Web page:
(Vatican Radio) The head of the Vatican’s Council for Christian Unity says he regrets that Catholics and Orthodox leaders are unable to give a stronger sign of unity for Christians suffering persecution in the Middle East.
Cardinal Kurt Koch has just returned from a meeting in Amman where he served as co-president of the Joint International Commission for Theological Dialogue between the Orthodox and Catholic Churches. A communique released on Wednesday reflects the difficulties the two sides encountered in the search for agreement on the theme ‘Synodality and Primacy’ which has been at the heart of the discussions since a 2007 plenary meeting in Ravenna, Italy.
During the week-long meeting which concluded on Tuesday, members of the Commission visited a refugee centre in Amman where they heard first-hand the stories of those who have fled the fighting and persecution by Islamic extremists in Syria and Iraq. Jordan’s Prince Ghazi bin Muhammad also attended the meeting and expressed his support for the dialogue, despite the current difficulties it is facing.
Philippa Hitchen sat down with Cardinal Koch to find out more about the meeting and about his hopes for progress in Catholic-Orthodox relations…..
Cardinal Koch says the first sign of progress is that “all are ready and willing
to continue our dialogue and that we will provide a new step, a new coordination committee,
in the next year for preparing a new plenary”. After discussion about the text that
was prepared by the coordination committee in Paris, he says, it was clear the text
could not be accepted, above all by the Orthodox side. During the week the
Commission then prepared a new text about the most important elements of ‘synodality and primacy in the first millennium as a source of imagination for rediscovering the unity in primacy and synod in the third millennium’. At the end of the meeting, he says, the Orthodox side did not agree to publish this text, but rather to give this text to the coordination committee for further discussion…..”we hope,” he says, “that the next plenary can finish this text.”
Asked about a timeframe for the next meetings, the Cardinal says there will be a meeting of the coordination committee next year and in 2016 the Orthodox leaders will be taken up with a planned a pan-orthodox Synod so the next plenary may not be held until 2017. He adds that he hopes the pan-orthodox Synod can help to create unity between the Orthodox churches …”because this result will be a good condition for the continuation of our dialogue”.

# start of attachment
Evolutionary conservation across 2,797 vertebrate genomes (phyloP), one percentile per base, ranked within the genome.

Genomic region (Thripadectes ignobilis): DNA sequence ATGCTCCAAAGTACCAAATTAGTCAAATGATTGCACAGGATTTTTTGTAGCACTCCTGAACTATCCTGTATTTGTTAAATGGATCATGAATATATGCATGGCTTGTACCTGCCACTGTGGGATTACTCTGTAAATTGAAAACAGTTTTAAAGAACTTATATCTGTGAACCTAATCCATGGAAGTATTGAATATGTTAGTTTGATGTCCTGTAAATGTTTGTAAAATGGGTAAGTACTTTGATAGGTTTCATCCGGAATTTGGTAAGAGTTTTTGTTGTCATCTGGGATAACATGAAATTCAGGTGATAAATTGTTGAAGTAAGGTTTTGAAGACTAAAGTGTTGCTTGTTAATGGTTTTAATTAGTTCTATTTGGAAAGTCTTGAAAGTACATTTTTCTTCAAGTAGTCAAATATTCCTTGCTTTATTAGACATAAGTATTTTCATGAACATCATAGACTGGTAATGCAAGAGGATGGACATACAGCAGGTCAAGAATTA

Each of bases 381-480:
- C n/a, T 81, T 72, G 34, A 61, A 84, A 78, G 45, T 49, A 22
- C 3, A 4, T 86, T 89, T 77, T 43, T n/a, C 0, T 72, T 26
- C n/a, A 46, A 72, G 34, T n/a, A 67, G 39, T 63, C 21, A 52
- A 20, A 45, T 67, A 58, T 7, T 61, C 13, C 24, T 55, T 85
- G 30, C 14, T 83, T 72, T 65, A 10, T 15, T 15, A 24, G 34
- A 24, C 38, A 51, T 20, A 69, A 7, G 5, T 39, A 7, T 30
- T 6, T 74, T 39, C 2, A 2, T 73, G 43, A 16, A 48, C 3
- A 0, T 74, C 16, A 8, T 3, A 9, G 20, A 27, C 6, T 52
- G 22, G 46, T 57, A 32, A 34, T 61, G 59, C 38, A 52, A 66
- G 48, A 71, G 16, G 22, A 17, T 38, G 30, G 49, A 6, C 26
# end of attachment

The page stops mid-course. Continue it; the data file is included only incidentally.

Speaking of the position of the Russian Orthodox Church, the Cardinals says they accept the question of primacy on the universal level “ in a pragmatic view and not in a theological view”…..but during this plenary he says there was “very good cooperation… above all Metropolitan Hilarion was ready and willing to be a member of the drafting committee and also agreed to finish and publish this text.”
Asked about the planned visit of Pope Francis to Istanbul at the end of November, Cardinal Koch says the visit can help deepen the dialogue with Constantinople, though he says relations with the Ecumenical Patriarchate are already very good: “His Holiness Patriarch Bartholomew is very open and very helpful for me, because we have some tendencies in the dialogue, also on the Catholic side, to say there’s no possibility of continuing our theological dialogue about primacy, we must have another issue. But the Patriarch always says no, this theological commission must continue this work, so I think the Pope’s visit can be a good help for the continuation of our dialogue.”
Asked about the witness of Catholic and Orthodox Christians who are suffering and dying together in the Middle East today, the Cardinal says he had hoped for “a better sign of unity” between Orthodox and Catholics, though he adds that all members and all people are very concerned about the situation, above all in Iraq and Syria. He says the King of Jordan is very open to receive up to a million refugees and he talks about their visit to a refugee camp : “this was a very hard experience to meet these people and see their fears, but also their hope and joy. One person said we can’t return to Iraq, not because we’ve lost our apartment, but we’ve lost our church and this is our homeland. This closeness to the church is a beautiful sign….”
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